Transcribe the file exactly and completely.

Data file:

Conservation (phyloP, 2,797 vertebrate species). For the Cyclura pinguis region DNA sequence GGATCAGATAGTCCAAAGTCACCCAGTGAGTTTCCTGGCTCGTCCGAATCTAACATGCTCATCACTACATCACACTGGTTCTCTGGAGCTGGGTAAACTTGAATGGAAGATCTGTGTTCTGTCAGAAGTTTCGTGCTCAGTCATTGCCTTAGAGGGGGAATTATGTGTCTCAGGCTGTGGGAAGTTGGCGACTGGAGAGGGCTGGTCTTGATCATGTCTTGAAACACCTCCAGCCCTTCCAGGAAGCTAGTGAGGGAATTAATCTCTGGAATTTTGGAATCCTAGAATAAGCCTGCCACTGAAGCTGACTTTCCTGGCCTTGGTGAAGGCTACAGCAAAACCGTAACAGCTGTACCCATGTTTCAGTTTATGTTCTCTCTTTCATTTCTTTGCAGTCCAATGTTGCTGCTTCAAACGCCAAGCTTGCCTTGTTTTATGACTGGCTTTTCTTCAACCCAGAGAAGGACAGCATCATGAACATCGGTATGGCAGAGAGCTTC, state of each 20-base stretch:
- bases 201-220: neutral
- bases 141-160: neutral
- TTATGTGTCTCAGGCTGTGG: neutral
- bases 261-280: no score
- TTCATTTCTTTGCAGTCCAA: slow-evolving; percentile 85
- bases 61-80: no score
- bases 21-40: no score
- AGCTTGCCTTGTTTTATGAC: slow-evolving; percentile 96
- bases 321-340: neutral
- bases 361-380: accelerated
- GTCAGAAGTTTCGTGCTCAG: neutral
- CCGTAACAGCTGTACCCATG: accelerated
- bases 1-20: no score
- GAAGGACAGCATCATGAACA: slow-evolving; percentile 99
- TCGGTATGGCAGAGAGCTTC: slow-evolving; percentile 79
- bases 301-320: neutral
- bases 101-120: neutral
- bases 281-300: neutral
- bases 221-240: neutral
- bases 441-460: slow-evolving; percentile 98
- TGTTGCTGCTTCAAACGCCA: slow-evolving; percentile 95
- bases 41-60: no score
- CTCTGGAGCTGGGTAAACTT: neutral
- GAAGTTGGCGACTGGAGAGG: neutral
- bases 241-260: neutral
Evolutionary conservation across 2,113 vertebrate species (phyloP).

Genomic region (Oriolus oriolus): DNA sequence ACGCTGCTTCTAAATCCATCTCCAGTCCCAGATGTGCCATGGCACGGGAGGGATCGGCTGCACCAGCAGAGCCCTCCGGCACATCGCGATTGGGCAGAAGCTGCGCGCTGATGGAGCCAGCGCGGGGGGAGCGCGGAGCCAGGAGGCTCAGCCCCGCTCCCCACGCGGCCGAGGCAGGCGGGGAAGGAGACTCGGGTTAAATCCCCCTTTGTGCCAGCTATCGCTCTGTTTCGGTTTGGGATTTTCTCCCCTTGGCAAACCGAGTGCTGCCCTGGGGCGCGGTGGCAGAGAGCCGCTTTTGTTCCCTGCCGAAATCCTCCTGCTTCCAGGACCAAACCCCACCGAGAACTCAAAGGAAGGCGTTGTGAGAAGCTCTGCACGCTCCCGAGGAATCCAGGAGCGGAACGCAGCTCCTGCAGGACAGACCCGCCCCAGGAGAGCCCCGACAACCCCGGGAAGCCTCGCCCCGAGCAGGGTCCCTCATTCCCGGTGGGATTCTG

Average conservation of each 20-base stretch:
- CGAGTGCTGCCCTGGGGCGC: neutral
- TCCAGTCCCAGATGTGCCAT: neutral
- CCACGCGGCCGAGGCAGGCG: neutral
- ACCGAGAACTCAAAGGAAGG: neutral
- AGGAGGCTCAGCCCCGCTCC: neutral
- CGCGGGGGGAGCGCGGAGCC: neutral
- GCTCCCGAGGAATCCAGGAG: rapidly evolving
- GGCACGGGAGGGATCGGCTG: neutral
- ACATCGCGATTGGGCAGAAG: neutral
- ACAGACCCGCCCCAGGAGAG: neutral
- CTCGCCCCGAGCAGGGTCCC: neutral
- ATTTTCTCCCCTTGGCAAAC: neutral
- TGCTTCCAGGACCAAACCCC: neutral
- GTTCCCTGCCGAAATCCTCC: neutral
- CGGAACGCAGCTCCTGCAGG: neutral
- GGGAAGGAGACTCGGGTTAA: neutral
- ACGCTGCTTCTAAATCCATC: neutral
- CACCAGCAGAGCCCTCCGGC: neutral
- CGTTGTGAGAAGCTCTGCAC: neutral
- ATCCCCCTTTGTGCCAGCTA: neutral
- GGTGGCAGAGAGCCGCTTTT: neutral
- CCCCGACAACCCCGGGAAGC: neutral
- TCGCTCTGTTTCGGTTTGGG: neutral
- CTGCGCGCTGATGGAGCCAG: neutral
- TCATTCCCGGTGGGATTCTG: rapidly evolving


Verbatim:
Conservation (phyloP, 2,797 vertebrate species). For the Cyclura pinguis region DNA sequence GGATCAGATAGTCCAAAGTCACCCAGTGAGTTTCCTGGCTCGTCCGAATCTAACATGCTCATCACTACATCACACTGGTTCTCTGGAGCTGGGTAAACTTGAATGGAAGATCTGTGTTCTGTCAGAAGTTTCGTGCTCAGTCATTGCCTTAGAGGGGGAATTATGTGTCTCAGGCTGTGGGAAGTTGGCGACTGGAGAGGGCTGGTCTTGATCATGTCTTGAAACACCTCCAGCCCTTCCAGGAAGCTAGTGAGGGAATTAATCTCTGGAATTTTGGAATCCTAGAATAAGCCTGCCACTGAAGCTGACTTTCCTGGCCTTGGTGAAGGCTACAGCAAAACCGTAACAGCTGTACCCATGTTTCAGTTTATGTTCTCTCTTTCATTTCTTTGCAGTCCAATGTTGCTGCTTCAAACGCCAAGCTTGCCTTGTTTTATGACTGGCTTTTCTTCAACCCAGAGAAGGACAGCATCATGAACATCGGTATGGCAGAGAGCTTC, state of each 20-base stretch:
- bases 201-220: neutral
- bases 141-160: neutral
- TTATGTGTCTCAGGCTGTGG: neutral
- bases 261-280: no score
- TTCATTTCTTTGCAGTCCAA: slow-evolving; percentile 85
- bases 61-80: no score
- bases 21-40: no score
- AGCTTGCCTTGTTTTATGAC: slow-evolving; percentile 96
- bases 321-340: neutral
- bases 361-380: accelerated
- GTCAGAAGTTTCGTGCTCAG: neutral
- CCGTAACAGCTGTACCCATG: accelerated
- bases 1-20: no score
- GAAGGACAGCATCATGAACA: slow-evolving; percentile 99
- TCGGTATGGCAGAGAGCTTC: slow-evolving; percentile 79
- bases 301-320: neutral
- bases 101-120: neutral
- bases 281-300: neutral
- bases 221-240: neutral
- bases 441-460: slow-evolving; percentile 98
- TGTTGCTGCTTCAAACGCCA: slow-evolving; percentile 95
- bases 41-60: no score
- CTCTGGAGCTGGGTAAACTT: neutral
- GAAGTTGGCGACTGGAGAGG: neutral
- bases 241-260: neutral
Evolutionary conservation across 2,113 vertebrate species (phyloP).

Genomic region (Oriolus oriolus): DNA sequence ACGCTGCTTCTAAATCCATCTCCAGTCCCAGATGTGCCATGGCACGGGAGGGATCGGCTGCACCAGCAGAGCCCTCCGGCACATCGCGATTGGGCAGAAGCTGCGCGCTGATGGAGCCAGCGCGGGGGGAGCGCGGAGCCAGGAGGCTCAGCCCCGCTCCCCACGCGGCCGAGGCAGGCGGGGAAGGAGACTCGGGTTAAATCCCCCTTTGTGCCAGCTATCGCTCTGTTTCGGTTTGGGATTTTCTCCCCTTGGCAAACCGAGTGCTGCCCTGGGGCGCGGTGGCAGAGAGCCGCTTTTGTTCCCTGCCGAAATCCTCCTGCTTCCAGGACCAAACCCCACCGAGAACTCAAAGGAAGGCGTTGTGAGAAGCTCTGCACGCTCCCGAGGAATCCAGGAGCGGAACGCAGCTCCTGCAGGACAGACCCGCCCCAGGAGAGCCCCGACAACCCCGGGAAGCCTCGCCCCGAGCAGGGTCCCTCATTCCCGGTGGGATTCTG

Average conservation of each 20-base stretch:
- CGAGTGCTGCCCTGGGGCGC: neutral
- TCCAGTCCCAGATGTGCCAT: neutral
- CCACGCGGCCGAGGCAGGCG: neutral
- ACCGAGAACTCAAAGGAAGG: neutral
- AGGAGGCTCAGCCCCGCTCC: neutral
- CGCGGGGGGAGCGCGGAGCC: neutral
- GCTCCCGAGGAATCCAGGAG: rapidly evolving
- GGCACGGGAGGGATCGGCTG: neutral
- ACATCGCGATTGGGCAGAAG: neutral
- ACAGACCCGCCCCAGGAGAG: neutral
- CTCGCCCCGAGCAGGGTCCC: neutral
- ATTTTCTCCCCTTGGCAAAC: neutral
- TGCTTCCAGGACCAAACCCC: neutral
- GTTCCCTGCCGAAATCCTCC: neutral
- CGGAACGCAGCTCCTGCAGG: neutral
- GGGAAGGAGACTCGGGTTAA: neutral
- ACGCTGCTTCTAAATCCATC: neutral
- CACCAGCAGAGCCCTCCGGC: neutral
- CGTTGTGAGAAGCTCTGCAC: neutral
- ATCCCCCTTTGTGCCAGCTA: neutral
- GGTGGCAGAGAGCCGCTTTT: neutral
- CCCCGACAACCCCGGGAAGC: neutral
- TCGCTCTGTTTCGGTTTGGG: neutral
- CTGCGCGCTGATGGAGCCAG: neutral
- TCATTCCCGGTGGGATTCTG: rapidly evolving